Ideas: Hancock, AHIP, Health Affairs
September 12, 2011 by Allison Bell
it believes fixed annuity buyers may be interested in interest rates that vary
along with the Consumer Price Index-Urban.
The insurer can protect itself against extreme inflation risk by setting a
cap on how high the inflation-adjusted rate can rise when the contract is
issued, Hancock says.
In other insurance ideas news:
– America’s Health Insurance Plans (AHIP), Washington, says Aparna
Higgins, an AHIP vice president, and other AHIP staffers have published an
article on early experiences at accountable care organizations (ACO) in the
September issue if Health Affairs, a health care finance and delivery
Government officials and other policymakers are hoping that ACOs – efforts to
use payment structures to create health care provider teams that can deliver
care on a whole-patient basis, rather than on a service-by-service basis – will
help control the cost of care and increase the quality.
The AHIP staffers suggest that some providers may need technical help from
health plans to participate in the ACO arrangements.
In the real world, health plans have had to adjust ACO arrangements to suit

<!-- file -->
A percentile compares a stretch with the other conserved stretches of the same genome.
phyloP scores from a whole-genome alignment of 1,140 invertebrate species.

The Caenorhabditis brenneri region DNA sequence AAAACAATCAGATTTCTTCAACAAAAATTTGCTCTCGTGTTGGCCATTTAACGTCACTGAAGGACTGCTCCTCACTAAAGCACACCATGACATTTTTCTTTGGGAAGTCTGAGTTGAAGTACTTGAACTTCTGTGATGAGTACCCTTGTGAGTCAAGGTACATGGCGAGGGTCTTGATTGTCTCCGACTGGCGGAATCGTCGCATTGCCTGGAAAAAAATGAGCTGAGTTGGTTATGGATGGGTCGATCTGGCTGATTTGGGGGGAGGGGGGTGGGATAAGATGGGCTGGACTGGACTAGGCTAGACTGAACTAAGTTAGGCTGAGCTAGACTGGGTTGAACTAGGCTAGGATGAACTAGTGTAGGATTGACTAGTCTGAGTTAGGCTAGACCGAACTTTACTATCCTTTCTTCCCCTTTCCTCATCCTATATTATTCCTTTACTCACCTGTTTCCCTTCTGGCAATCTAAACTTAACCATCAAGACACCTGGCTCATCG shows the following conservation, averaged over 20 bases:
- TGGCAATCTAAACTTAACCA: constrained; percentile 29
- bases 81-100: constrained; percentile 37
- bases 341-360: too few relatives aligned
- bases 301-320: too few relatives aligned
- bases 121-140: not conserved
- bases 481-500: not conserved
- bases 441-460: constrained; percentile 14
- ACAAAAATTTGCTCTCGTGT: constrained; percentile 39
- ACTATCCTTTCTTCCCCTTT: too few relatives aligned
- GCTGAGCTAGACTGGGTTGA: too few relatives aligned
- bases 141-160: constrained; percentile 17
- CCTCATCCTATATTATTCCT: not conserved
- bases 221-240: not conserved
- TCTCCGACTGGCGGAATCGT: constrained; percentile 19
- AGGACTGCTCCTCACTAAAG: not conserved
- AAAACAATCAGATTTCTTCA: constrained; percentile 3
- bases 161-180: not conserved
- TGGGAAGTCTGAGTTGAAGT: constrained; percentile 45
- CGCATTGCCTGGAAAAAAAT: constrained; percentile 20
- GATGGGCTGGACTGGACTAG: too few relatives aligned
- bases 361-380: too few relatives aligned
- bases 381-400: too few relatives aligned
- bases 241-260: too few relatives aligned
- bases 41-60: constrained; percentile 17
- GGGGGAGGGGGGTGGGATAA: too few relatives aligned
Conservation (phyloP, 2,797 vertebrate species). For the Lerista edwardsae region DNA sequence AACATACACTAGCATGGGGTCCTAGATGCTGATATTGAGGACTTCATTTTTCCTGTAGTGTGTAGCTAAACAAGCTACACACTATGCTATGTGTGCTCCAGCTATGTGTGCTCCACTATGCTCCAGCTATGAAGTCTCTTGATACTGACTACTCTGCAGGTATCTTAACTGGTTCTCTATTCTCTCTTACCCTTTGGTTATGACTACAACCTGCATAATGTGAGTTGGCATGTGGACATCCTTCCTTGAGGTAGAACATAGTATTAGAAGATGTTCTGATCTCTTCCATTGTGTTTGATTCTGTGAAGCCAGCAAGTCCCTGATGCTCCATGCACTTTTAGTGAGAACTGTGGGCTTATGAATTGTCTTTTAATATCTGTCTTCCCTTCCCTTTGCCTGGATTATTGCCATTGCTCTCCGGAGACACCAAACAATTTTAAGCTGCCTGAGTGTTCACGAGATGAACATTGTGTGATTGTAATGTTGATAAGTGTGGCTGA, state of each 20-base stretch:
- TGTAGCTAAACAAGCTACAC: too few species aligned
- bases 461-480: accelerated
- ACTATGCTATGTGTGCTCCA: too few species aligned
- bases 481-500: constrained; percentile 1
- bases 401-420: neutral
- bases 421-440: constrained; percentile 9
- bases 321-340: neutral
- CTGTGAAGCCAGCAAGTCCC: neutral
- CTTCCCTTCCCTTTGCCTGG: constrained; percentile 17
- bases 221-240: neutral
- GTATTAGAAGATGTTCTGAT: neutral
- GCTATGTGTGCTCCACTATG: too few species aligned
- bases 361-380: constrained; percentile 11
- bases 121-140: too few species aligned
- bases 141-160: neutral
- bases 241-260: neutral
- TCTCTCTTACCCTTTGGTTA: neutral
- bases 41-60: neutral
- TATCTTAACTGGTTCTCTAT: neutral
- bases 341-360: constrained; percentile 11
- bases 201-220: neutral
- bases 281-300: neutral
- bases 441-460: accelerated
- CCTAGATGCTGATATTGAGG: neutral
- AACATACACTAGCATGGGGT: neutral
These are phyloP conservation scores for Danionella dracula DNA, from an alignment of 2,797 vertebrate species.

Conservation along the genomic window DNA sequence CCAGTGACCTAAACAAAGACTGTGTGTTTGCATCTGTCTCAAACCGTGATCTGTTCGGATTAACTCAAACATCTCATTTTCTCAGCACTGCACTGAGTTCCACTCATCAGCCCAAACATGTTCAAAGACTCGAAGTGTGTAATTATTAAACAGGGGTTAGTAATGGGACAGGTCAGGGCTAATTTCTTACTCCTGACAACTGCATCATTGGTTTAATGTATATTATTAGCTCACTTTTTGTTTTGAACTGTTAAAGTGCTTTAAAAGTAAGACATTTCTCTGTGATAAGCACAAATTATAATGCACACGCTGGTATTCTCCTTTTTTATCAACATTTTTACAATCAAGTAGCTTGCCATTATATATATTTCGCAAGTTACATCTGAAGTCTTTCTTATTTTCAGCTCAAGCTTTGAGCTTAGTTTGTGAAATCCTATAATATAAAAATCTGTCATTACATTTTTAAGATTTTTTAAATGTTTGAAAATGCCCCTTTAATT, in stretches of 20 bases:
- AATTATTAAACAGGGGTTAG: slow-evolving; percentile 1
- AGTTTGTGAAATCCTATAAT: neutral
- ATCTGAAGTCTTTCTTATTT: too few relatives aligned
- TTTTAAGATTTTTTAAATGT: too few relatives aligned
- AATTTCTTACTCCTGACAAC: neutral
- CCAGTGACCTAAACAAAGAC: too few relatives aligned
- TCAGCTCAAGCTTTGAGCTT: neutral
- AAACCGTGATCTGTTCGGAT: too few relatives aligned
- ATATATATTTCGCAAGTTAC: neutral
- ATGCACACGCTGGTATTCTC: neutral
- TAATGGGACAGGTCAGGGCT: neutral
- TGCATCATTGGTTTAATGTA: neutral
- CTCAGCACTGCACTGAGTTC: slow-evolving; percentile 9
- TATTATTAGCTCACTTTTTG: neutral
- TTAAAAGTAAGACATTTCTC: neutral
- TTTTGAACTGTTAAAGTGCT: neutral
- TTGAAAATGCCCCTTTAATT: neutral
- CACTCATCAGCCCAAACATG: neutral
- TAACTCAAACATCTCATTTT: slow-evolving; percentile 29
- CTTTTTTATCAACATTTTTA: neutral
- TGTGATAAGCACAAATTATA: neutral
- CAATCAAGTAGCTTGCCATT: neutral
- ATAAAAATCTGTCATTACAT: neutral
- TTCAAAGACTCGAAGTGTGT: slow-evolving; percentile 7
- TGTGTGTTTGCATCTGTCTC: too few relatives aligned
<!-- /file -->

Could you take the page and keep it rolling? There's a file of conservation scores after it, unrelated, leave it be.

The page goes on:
the needs of providers and patients, rather than taking a one-size-fits-all
approach, the AHIP staffers say.
– Health Affairs xx also has published two other interesting articles
in its latest issue.
In one, Charles Roehrig and David Rousseau conclude that health care spending
is high in the United States more because the cost of care is high than because
the amount of care delivered is increasing.
Between 1996 and 2006, growth in cost per case seems to have accounted for
about 75% of inflation-adjusted per-capita health spending, Roehrig and Rousseau
In a second article, Miriam Laugesen and Sherry Glied suggest that the high
fees paid to U.S. physicians seems to account for the fact that physician
spending is higher in the United States than in other developed countries.
Some have speculated that U.S. physicians may charge more because they pay
much more for their education and for certain practice costs, such as medical
malpractice insurance, than physicians in other countries.
Laugesen and Glied compared physicians’ fees paid by public and private
payers for primary care office visits and for hip replacements in Australia,
Canada, France, Germany, the United Kingdom and the United States.
The researchers also compared physicians’ incomes net of practice expenses,
differences in financing the cost of medical education, and the relative
contribution of payments per physician and of physician supply in the countries’
national spending on physician services.
Private payers paid 70% more for primary care office visits in the United
States than in other countries and 120% for the orthopedic physician office
“We conclude that the higher fees, rather than factors such as higher
practice costs, volume of services, or tuition expenses, were the main drivers
of higher U.S. spending,” the researchers say in the article abstract.
– Allison Bell